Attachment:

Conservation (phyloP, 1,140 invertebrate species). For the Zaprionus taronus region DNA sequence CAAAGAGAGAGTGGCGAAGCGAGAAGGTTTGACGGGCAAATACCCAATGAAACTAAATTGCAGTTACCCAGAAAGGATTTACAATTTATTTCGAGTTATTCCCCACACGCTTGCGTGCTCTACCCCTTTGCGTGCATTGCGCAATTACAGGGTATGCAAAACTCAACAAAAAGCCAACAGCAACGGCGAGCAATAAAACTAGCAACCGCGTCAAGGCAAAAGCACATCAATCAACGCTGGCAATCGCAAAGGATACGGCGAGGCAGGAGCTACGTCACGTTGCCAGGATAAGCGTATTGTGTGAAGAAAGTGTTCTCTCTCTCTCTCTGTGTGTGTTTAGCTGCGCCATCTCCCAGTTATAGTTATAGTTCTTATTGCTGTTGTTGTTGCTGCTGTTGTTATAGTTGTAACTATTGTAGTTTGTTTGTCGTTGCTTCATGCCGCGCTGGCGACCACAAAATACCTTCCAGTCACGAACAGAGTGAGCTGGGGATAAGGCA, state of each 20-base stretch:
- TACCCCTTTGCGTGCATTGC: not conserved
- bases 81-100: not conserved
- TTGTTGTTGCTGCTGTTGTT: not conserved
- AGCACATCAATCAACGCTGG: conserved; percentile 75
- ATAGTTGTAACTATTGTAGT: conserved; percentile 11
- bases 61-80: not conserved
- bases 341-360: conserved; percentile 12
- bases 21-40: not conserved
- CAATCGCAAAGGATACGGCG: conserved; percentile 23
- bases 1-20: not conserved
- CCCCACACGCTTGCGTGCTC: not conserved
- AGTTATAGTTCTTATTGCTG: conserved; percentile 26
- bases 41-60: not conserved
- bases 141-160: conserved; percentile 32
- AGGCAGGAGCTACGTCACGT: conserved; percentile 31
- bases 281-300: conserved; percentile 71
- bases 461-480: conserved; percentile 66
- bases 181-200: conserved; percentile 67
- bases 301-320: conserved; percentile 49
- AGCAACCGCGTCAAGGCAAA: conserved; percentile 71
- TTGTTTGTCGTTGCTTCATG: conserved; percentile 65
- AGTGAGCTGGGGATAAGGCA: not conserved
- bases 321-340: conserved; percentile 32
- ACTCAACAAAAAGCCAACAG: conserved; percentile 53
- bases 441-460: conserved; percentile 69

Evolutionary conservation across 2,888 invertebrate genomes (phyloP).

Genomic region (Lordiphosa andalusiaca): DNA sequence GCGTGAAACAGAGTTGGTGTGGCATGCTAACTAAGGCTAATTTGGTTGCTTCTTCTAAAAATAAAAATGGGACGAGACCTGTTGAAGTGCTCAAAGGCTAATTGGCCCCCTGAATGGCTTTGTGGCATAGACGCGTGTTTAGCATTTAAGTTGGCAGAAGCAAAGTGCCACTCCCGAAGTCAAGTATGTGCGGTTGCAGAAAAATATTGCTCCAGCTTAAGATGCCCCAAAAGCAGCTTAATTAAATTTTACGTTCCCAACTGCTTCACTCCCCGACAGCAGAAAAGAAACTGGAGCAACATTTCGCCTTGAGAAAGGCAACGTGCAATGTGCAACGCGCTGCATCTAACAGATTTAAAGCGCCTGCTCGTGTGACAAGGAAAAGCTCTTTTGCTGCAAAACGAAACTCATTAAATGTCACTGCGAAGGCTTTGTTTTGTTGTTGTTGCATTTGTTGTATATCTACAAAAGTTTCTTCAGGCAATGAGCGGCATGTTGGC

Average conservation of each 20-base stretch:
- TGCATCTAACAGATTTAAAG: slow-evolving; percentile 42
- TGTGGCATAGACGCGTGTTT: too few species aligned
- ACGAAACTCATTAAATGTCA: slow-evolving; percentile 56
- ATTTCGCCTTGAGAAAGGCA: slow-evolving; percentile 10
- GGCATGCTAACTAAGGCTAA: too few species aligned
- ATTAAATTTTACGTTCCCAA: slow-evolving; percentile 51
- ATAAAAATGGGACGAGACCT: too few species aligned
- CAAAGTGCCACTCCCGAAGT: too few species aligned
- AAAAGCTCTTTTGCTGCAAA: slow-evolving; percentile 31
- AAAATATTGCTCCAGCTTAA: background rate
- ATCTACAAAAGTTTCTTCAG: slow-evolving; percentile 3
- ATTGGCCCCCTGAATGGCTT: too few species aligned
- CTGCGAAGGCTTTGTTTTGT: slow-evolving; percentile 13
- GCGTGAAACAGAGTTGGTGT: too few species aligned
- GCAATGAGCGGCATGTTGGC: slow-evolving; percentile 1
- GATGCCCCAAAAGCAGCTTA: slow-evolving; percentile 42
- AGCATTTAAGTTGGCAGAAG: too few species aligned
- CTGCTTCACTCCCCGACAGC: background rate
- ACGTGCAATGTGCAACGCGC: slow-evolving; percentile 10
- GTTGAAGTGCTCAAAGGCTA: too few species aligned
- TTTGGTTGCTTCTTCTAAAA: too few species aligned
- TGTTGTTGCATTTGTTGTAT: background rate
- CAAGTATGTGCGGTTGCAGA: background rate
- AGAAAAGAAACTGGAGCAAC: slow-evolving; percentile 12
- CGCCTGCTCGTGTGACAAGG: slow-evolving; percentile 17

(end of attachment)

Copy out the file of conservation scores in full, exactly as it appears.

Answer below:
Conservation (phyloP, 1,140 invertebrate species). For the Zaprionus taronus region DNA sequence CAAAGAGAGAGTGGCGAAGCGAGAAGGTTTGACGGGCAAATACCCAATGAAACTAAATTGCAGTTACCCAGAAAGGATTTACAATTTATTTCGAGTTATTCCCCACACGCTTGCGTGCTCTACCCCTTTGCGTGCATTGCGCAATTACAGGGTATGCAAAACTCAACAAAAAGCCAACAGCAACGGCGAGCAATAAAACTAGCAACCGCGTCAAGGCAAAAGCACATCAATCAACGCTGGCAATCGCAAAGGATACGGCGAGGCAGGAGCTACGTCACGTTGCCAGGATAAGCGTATTGTGTGAAGAAAGTGTTCTCTCTCTCTCTCTGTGTGTGTTTAGCTGCGCCATCTCCCAGTTATAGTTATAGTTCTTATTGCTGTTGTTGTTGCTGCTGTTGTTATAGTTGTAACTATTGTAGTTTGTTTGTCGTTGCTTCATGCCGCGCTGGCGACCACAAAATACCTTCCAGTCACGAACAGAGTGAGCTGGGGATAAGGCA, state of each 20-base stretch:
- TACCCCTTTGCGTGCATTGC: not conserved
- bases 81-100: not conserved
- TTGTTGTTGCTGCTGTTGTT: not conserved
- AGCACATCAATCAACGCTGG: conserved; percentile 75
- ATAGTTGTAACTATTGTAGT: conserved; percentile 11
- bases 61-80: not conserved
- bases 341-360: conserved; percentile 12
- bases 21-40: not conserved
- CAATCGCAAAGGATACGGCG: conserved; percentile 23
- bases 1-20: not conserved
- CCCCACACGCTTGCGTGCTC: not conserved
- AGTTATAGTTCTTATTGCTG: conserved; percentile 26
- bases 41-60: not conserved
- bases 141-160: conserved; percentile 32
- AGGCAGGAGCTACGTCACGT: conserved; percentile 31
- bases 281-300: conserved; percentile 71
- bases 461-480: conserved; percentile 66
- bases 181-200: conserved; percentile 67
- bases 301-320: conserved; percentile 49
- AGCAACCGCGTCAAGGCAAA: conserved; percentile 71
- TTGTTTGTCGTTGCTTCATG: conserved; percentile 65
- AGTGAGCTGGGGATAAGGCA: not conserved
- bases 321-340: conserved; percentile 32
- ACTCAACAAAAAGCCAACAG: conserved; percentile 53
- bases 441-460: conserved; percentile 69

Evolutionary conservation across 2,888 invertebrate genomes (phyloP).

Genomic region (Lordiphosa andalusiaca): DNA sequence GCGTGAAACAGAGTTGGTGTGGCATGCTAACTAAGGCTAATTTGGTTGCTTCTTCTAAAAATAAAAATGGGACGAGACCTGTTGAAGTGCTCAAAGGCTAATTGGCCCCCTGAATGGCTTTGTGGCATAGACGCGTGTTTAGCATTTAAGTTGGCAGAAGCAAAGTGCCACTCCCGAAGTCAAGTATGTGCGGTTGCAGAAAAATATTGCTCCAGCTTAAGATGCCCCAAAAGCAGCTTAATTAAATTTTACGTTCCCAACTGCTTCACTCCCCGACAGCAGAAAAGAAACTGGAGCAACATTTCGCCTTGAGAAAGGCAACGTGCAATGTGCAACGCGCTGCATCTAACAGATTTAAAGCGCCTGCTCGTGTGACAAGGAAAAGCTCTTTTGCTGCAAAACGAAACTCATTAAATGTCACTGCGAAGGCTTTGTTTTGTTGTTGTTGCATTTGTTGTATATCTACAAAAGTTTCTTCAGGCAATGAGCGGCATGTTGGC

Average conservation of each 20-base stretch:
- TGCATCTAACAGATTTAAAG: slow-evolving; percentile 42
- TGTGGCATAGACGCGTGTTT: too few species aligned
- ACGAAACTCATTAAATGTCA: slow-evolving; percentile 56
- ATTTCGCCTTGAGAAAGGCA: slow-evolving; percentile 10
- GGCATGCTAACTAAGGCTAA: too few species aligned
- ATTAAATTTTACGTTCCCAA: slow-evolving; percentile 51
- ATAAAAATGGGACGAGACCT: too few species aligned
- CAAAGTGCCACTCCCGAAGT: too few species aligned
- AAAAGCTCTTTTGCTGCAAA: slow-evolving; percentile 31
- AAAATATTGCTCCAGCTTAA: background rate
- ATCTACAAAAGTTTCTTCAG: slow-evolving; percentile 3
- ATTGGCCCCCTGAATGGCTT: too few species aligned
- CTGCGAAGGCTTTGTTTTGT: slow-evolving; percentile 13
- GCGTGAAACAGAGTTGGTGT: too few species aligned
- GCAATGAGCGGCATGTTGGC: slow-evolving; percentile 1
- GATGCCCCAAAAGCAGCTTA: slow-evolving; percentile 42
- AGCATTTAAGTTGGCAGAAG: too few species aligned
- CTGCTTCACTCCCCGACAGC: background rate
- ACGTGCAATGTGCAACGCGC: slow-evolving; percentile 10
- GTTGAAGTGCTCAAAGGCTA: too few species aligned
- TTTGGTTGCTTCTTCTAAAA: too few species aligned
- TGTTGTTGCATTTGTTGTAT: background rate
- CAAGTATGTGCGGTTGCAGA: background rate
- AGAAAAGAAACTGGAGCAAC: slow-evolving; percentile 12
- CGCCTGCTCGTGTGACAAGG: slow-evolving; percentile 17